St. Margaret Mary was only one of many who found consolation in the Heart of the Savior.
It is a devotion, according to the Directory on Popular Piety, that “denotes the entire mystery of Christ, the totality of his being, and his person considered in its most intimate essential: Son of God, uncreated wisdom; infinite charity, principal of salvation and sanctification of mankind. The ‘Sacred Heart’ is Christ, the Word Incarnate, Savior, intrinsically containing, in the Spirit, an infinite divine-human love for the Father and for his brothers.”
Over the centuries countless saints have found consolation in the Sacred Heart of Jesus and made it the “heart” of their own spiritual life.
Here are five saints who dedicated their lives to the Sacred Heart of Jesus and who did what they could to promote the praiseworthy devotion in the Church and in the world.
St. Lutgardis of Aywières
Born in the 12th century, Lutgardis ended up in a Benedictine monastery not because she felt a call to religious life, but because her dowry was lost. This appeared to be a good alternative at the time to maintain her dignity. However, while her intentions for entering were not ideal, she eventually became very devout and started to receive visions of Jesus and his pierced heart. In one of her visions she experienced an “exchange of hearts,” where Jesus asked her: “What, then, do you want?” She said, “I want Thy Heart.” In response, Jesus said, “You want My Heart? Well, I too want your heart.” Lutgardis then proclaimed: “Take it, dear Lord. But take it in such a way that the love of Your Heart may be so mingled and united with my own heart that I may possess my heart in Thee, and that it may always remain there secure in Your protection.”
St. Gertrude the Great
At an early age Gertrude was entrusted to a monastic community, and by age 25 she began receiving heavenly visions. This 13th-century saint wrote down her visions, which helped elaborate this new devotion to the Sacred Heart of Jesus. She also wrote a prayer to the Sacred Heart that is a favorite of many: “O Sacred Heart of Jesus, fountain of eternal life, Your Heart is a glowing furnace of Love. You are my refuge and my sanctuary. O my adorable and loving Savior, consume my heart with the burning fire with which Yours is aflamed. Pour down on my soul those graces which flow from Your love. Let my heart be united with Yours. Let my will be conformed to Yours in all things. May Your Will be the rule of all my desires and actions.”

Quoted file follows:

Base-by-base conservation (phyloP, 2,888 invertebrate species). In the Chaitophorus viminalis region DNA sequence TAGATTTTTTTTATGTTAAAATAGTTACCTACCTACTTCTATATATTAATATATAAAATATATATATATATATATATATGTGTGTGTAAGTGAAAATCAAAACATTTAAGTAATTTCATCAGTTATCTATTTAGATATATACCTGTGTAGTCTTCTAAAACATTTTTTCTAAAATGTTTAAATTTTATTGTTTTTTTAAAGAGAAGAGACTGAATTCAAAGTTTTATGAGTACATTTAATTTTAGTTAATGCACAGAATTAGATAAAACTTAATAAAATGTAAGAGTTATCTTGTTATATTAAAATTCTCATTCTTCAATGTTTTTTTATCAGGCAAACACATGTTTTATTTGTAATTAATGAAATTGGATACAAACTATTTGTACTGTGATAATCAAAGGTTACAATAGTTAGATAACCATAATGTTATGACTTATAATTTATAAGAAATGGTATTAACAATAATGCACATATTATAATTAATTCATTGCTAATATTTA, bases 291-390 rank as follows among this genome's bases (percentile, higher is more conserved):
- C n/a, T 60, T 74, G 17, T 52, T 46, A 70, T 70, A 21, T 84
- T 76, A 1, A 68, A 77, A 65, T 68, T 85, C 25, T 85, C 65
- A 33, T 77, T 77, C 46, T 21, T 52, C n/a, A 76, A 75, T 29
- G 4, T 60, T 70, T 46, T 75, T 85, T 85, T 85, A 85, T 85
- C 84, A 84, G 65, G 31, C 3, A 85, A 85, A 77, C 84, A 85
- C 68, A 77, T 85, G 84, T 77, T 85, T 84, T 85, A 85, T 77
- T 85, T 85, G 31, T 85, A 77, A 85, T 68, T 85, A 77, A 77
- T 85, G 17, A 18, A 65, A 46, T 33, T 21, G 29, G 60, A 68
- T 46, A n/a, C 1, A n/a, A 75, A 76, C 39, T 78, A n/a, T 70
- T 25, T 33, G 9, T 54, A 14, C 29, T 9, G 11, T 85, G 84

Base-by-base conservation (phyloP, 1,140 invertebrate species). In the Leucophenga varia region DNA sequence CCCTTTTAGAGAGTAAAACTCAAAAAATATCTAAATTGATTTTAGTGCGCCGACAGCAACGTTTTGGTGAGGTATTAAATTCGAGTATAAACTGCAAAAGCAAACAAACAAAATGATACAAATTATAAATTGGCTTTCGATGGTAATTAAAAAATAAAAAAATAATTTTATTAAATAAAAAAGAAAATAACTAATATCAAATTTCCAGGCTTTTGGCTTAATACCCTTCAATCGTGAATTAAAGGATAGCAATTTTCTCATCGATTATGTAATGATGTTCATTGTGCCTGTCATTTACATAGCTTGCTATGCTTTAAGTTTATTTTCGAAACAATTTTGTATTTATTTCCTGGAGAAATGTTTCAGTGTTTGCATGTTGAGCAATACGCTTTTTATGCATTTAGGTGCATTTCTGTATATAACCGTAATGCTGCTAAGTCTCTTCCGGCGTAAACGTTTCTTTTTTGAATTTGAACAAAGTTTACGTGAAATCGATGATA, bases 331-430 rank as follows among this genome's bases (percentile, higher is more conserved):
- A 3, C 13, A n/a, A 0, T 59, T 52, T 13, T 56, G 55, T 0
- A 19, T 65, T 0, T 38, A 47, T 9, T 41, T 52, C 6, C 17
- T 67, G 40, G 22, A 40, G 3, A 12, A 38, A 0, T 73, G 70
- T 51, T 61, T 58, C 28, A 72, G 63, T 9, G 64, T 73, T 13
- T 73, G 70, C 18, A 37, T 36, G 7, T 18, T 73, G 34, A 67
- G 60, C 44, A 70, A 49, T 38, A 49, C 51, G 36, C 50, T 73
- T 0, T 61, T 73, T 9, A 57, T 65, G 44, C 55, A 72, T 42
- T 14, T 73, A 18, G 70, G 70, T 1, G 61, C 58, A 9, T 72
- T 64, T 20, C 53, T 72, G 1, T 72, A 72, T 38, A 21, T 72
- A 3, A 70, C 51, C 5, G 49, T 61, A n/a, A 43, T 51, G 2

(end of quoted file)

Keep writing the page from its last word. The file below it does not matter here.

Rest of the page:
St. Veronica Giuliani
A Poor Clare nun in the 17th century, Veronica chose the name because of its association with Jesus’ sacred Passion. She worked humbly in the convent, but eventually received the gift of the stigmata, bearing the physical wounds of Christ on her body. During a General Audience, Pope Benedict XVI spoke about her life and devotion to the Sacred Heart, “In every page of her writings Veronica commends someone to the Lord, reinforcing her prayers of intercession with the offering of herself in every form of suffering. Her heart dilated to embrace all ‘the needs of the Holy Church,’ living anxiously the desire for the salvation of ‘the whole world’… Veronica cried: ‘O sinners… all men and all women, come to Jesus’ heart; come to be cleansed by his most precious blood…. He awaits you with open arms to embrace you.'”
St. Michael Garicoïts
Born in the 19th century, Michael Garicoïts grew up during the French Revolution and saw his family shelter priests during the persecution. He eventually felt a desire to become a priest and while in charge of a Marian shrine, was inspired to start his own religious congregation dedicated to the Sacred Heart. The priests of his congregation would evangelize through missions and in teaching the young. John Paul II, in a letter to the institute St. Michael founded, praised the source of their spirituality, “Today, by living the spirituality of the Heart of Jesus ‘consumed by love for us,’ the priests of your institute are following an admirable school for their personal life and for their missions. They will let themselves be led by the Spirit, in order to serve the Church according to the heart of God, by giving themselves totally, through love, for their brothers and sisters’ salvation.”
St. Peter Julian Eymard
A humble French priest during the 19th century, Eymard sought above all things to promote devotion to the Holy Eucharist. Connected to this devotion was a love of the Sacred Heart. He wrote a series of reflections on the Sacred Heart, where he explained, “Devotion to the Sacred Heart has a twofold object: it honors first with adoration and public worship the Heart of flesh of Jesus Christ, and secondly the infinite love with which this Heart has burned for us since its creation, and with which it is still consumed in the Sacrament of our altars.”